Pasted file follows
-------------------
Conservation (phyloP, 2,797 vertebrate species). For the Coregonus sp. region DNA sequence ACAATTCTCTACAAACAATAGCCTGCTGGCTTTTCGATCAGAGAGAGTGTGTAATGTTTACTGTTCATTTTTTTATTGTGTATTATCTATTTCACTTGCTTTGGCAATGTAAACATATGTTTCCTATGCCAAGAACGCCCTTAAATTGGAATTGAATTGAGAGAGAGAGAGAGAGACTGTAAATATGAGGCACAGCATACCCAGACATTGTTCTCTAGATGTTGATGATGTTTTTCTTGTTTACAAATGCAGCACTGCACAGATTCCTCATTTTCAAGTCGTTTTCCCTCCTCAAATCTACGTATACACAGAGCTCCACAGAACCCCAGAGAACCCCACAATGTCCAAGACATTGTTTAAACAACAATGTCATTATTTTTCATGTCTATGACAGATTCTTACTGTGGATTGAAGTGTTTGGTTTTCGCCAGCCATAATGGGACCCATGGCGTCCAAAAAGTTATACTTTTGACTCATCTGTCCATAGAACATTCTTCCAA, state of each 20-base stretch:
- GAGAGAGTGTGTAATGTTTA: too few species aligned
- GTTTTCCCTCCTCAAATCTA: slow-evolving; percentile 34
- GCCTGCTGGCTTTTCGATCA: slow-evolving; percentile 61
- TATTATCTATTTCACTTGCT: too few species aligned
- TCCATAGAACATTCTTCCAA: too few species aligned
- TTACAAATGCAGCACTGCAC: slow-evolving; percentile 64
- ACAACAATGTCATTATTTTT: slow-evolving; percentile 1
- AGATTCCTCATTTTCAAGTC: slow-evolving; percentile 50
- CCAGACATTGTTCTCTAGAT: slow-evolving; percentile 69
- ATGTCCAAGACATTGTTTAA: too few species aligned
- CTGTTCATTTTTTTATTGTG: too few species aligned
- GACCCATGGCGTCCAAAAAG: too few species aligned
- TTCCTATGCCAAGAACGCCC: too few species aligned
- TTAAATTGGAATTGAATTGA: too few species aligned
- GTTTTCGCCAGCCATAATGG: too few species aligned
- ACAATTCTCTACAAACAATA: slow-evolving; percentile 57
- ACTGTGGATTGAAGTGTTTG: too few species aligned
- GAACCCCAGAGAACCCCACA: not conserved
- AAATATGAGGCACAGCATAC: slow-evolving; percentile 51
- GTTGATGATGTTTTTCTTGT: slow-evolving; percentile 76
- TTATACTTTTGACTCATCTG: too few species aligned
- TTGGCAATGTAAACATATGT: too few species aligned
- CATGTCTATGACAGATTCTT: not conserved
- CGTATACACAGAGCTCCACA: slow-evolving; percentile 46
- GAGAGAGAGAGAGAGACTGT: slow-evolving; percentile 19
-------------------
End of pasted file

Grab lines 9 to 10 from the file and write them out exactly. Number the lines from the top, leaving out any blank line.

- AGATTCCTCATTTTCAAGTC: slow-evolving; percentile 50
- CCAGACATTGTTCTCTAGAT: slow-evolving; percentile 69